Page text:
Alleged synagogue shooter pleads not guilty to 109 federal charges

By KRISTINA DAVIS | The San Diego Union-Tribune | Published: May 14, 2019

SAN DIEGO (Tribune News Service) — A 19-year-old man suspected of opening fire at a Poway synagogue in an anti-Semitic rampage made his first appearance in San Diego federal court Tuesday, pleading not guilty to 109 charges.

The federal hate crimes prosecution against John Timothy Earnest of Rancho Penasquitos, announced last week, is moving simultaneously alongside a state case charging him with murder, attempted murder and arson. He pleaded not guilty to those charges April 30 in San Diego Superior Court.

If convicted, both cases make him eligible for the death penalty, although separate decisions from state and federal prosecutors on whether to pursue capital punishment have not yet been reached.

The federal charges — 54 relating to obstruction of free exercise of religious beliefs and 54 hate crime violations — were filed on behalf of each of the worshippers present at the Chabad of Poway on April 27 when the gunfire erupted. Lori Gilbert-Kaye, 60, was killed. Rabbi Yisroel Goldstein was shot in both hands, causing him to lose an index finger, while Noya Dahan, 8, and her uncle Almog Peretz, 34, were wounded.

An additional charge — damage to a religious property using fire — relates to an arson at Dar-ul-Arquam mosque in Escondido on March 24.

Dual federal and state prosecutions for the same crime are rare, but not unheard of. Double jeopardy does not come into play, because state and federal governments are treated as separate “sovereigns.”

Similar approaches have been taken recently with other mass shootings, including the case against Dylan Roof, who killed nine people at Emanuel African Methodist Church in South Carolina, and the prosecution against Robert Bowers, accused of fatally shooting 11 people at the Tree of Life synagogue in Pittsburgh.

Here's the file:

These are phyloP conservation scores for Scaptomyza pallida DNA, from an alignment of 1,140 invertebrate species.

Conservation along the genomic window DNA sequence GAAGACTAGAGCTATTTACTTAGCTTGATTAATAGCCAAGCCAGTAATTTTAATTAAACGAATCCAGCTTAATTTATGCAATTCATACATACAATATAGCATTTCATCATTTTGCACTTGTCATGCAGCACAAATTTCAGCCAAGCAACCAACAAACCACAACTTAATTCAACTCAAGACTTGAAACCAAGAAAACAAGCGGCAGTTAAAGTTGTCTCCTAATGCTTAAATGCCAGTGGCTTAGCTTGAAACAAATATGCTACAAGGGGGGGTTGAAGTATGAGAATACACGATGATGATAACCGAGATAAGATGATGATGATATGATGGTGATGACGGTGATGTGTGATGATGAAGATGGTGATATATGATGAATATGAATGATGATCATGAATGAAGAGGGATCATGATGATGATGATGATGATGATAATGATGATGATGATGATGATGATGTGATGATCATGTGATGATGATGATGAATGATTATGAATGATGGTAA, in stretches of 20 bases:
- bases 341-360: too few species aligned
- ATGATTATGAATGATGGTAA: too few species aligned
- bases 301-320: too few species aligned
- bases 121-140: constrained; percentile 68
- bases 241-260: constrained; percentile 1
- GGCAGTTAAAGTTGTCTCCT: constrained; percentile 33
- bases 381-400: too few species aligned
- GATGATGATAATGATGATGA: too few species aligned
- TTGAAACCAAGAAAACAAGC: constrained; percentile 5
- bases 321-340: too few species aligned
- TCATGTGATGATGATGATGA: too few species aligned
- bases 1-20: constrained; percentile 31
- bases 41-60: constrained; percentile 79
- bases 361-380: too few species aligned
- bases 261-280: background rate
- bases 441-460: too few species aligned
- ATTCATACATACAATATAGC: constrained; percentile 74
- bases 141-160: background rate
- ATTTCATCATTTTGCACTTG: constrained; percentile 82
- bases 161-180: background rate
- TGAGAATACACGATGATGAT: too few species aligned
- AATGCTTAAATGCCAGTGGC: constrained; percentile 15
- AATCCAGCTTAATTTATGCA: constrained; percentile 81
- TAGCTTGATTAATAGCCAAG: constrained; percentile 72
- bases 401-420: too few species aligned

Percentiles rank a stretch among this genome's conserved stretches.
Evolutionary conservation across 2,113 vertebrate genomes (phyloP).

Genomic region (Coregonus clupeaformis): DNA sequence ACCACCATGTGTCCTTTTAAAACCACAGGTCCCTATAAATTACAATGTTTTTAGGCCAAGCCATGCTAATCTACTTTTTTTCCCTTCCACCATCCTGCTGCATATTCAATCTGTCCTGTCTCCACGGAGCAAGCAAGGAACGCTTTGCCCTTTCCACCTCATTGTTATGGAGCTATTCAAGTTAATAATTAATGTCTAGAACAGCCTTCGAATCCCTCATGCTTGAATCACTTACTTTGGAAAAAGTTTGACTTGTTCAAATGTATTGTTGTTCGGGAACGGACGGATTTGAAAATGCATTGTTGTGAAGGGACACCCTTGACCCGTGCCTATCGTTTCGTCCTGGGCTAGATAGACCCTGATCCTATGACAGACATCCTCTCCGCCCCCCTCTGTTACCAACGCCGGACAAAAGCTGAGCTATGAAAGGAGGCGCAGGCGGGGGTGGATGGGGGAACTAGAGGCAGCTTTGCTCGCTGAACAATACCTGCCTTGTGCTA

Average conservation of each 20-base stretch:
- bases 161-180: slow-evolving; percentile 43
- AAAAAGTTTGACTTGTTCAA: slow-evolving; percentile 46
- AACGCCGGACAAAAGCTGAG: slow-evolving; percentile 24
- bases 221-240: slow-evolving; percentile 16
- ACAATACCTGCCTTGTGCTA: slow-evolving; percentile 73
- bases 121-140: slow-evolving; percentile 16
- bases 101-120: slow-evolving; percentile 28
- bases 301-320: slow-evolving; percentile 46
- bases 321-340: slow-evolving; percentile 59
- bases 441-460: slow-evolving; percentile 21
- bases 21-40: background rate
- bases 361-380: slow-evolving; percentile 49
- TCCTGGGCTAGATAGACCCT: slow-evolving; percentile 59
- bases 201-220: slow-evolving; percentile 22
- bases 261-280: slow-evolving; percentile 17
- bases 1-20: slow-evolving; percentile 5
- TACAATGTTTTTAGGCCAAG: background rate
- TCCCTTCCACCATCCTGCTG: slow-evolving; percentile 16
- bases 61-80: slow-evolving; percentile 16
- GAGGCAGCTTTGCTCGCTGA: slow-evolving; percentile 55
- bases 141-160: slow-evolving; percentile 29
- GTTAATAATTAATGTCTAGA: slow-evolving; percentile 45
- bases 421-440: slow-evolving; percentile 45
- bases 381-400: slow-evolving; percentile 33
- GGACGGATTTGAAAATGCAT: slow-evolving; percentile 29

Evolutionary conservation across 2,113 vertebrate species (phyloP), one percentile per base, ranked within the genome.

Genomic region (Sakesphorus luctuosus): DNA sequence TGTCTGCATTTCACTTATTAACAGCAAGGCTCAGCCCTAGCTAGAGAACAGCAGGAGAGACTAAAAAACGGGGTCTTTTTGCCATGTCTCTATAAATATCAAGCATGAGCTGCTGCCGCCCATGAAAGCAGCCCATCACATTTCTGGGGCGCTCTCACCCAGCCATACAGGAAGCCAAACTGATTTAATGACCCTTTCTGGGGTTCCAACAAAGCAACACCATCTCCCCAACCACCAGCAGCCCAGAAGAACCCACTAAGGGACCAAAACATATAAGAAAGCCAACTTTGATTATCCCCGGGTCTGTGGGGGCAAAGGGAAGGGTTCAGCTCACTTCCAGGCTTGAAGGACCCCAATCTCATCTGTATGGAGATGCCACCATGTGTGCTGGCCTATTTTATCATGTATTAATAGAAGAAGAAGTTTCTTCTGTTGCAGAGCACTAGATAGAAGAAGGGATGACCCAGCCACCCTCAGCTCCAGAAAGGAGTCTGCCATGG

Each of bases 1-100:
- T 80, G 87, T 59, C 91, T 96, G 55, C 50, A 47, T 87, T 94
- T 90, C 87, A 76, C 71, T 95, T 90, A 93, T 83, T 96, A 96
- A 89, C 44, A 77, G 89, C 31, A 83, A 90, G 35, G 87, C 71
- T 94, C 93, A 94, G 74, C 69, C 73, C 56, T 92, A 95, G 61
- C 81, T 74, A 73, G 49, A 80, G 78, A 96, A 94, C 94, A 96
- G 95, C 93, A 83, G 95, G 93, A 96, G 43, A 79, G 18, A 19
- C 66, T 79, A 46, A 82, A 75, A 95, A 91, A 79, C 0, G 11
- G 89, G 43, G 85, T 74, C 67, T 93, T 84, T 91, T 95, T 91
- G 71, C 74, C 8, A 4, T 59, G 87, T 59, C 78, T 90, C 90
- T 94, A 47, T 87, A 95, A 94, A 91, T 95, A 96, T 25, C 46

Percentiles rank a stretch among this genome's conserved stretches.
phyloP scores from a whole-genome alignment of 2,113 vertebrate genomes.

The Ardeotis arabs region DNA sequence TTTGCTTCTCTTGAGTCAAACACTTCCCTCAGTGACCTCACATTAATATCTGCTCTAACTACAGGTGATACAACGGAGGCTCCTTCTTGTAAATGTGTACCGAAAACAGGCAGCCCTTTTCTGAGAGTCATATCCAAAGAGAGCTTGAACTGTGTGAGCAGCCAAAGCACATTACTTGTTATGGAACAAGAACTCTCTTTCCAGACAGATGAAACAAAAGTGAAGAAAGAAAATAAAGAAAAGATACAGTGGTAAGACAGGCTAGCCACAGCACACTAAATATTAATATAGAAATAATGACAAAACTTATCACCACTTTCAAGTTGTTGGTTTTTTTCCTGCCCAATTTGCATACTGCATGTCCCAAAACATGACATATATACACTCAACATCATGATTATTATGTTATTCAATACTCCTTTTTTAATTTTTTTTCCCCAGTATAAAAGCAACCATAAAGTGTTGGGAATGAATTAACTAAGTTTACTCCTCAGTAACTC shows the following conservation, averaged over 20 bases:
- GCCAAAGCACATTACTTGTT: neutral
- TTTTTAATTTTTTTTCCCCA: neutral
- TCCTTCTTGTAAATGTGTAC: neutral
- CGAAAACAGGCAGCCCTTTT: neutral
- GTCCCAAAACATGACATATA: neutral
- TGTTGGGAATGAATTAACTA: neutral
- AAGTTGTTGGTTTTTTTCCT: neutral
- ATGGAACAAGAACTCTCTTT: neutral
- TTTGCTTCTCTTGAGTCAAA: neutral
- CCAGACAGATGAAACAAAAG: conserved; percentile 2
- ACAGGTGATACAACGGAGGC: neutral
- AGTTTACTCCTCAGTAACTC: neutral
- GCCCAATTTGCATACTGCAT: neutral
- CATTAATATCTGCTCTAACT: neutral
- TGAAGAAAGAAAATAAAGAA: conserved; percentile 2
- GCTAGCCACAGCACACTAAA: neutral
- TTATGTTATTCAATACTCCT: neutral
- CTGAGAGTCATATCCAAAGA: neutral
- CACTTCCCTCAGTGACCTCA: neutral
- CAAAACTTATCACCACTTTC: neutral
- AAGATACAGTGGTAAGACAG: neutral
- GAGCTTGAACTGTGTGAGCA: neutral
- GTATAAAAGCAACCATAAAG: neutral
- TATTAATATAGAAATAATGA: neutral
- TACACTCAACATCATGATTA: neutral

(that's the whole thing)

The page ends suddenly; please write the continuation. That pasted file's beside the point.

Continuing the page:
According to the federal complaint, Earnest entered the Poway synagogue where at least 54 people had gathered to celebrate the last day of Passover.

Armed with an AR-15-style rifle and wearing an ammunition chest rig loaded with five spare magazines, Earnest first shot Gilbert-Kaye and Goldstein in the lobby, the complaint states. He then fired through the open doors of the sanctuary and an adjacent banquet hall, emptying his 10-round clip, the complaint says.

He tried to reload but appeared to have trouble, according to surveillance video viewed by authorities. Meanwhile, congregants moved to confront him, including an off-duty Border Patrol agent who fired multiple rounds at him as he fled, the court record states.

Earnest called 911 from his Honda Civic moments later, saying: “I just shot up a synagogue. I’m just trying to defend my nation from the Jewish people. … They’re destroying our people. … I opened fire at a synagogue. I think I killed some people,” the complaint says.

He allegedly told authorities he was willing to surrender and said he’d leave his rifle in his car when officers arrived. When a San Diego police officer driving in the area heard the call on the radio, he headed that direction and found Earnest where he said he’d be, at West Bernardo Drive near Interstate 15, authorities said.

A Smith & Wesson Model M&P 15 Sport II was found in the car, the complaint said.

Earnest bought the gun from a licensed San Diego firearms dealer, picking it up the day before the shooting, the complaint says. Federal prosecutors said there was nothing to indicate he’d bought the gun illegally.

During a search of the home where Earnest lives with his parents, authorities found a manifesto bearing his name on his laptop computer. It was also uploaded online.

In the manifesto, the writer admitted to setting fire to the Escondido mosque. Seven guests had been staying inside when the fire broke out in the early morning hours. One person who was awake discovered the flames, and the fire was extinguished.

A vehicle caught on surveillance camera during the incident appears to match Earnest’s, according to the complaint. Earnest’s manifesto also cites the identical message left behind by the arsonist — a message that had not been released to the public, the complaint states.

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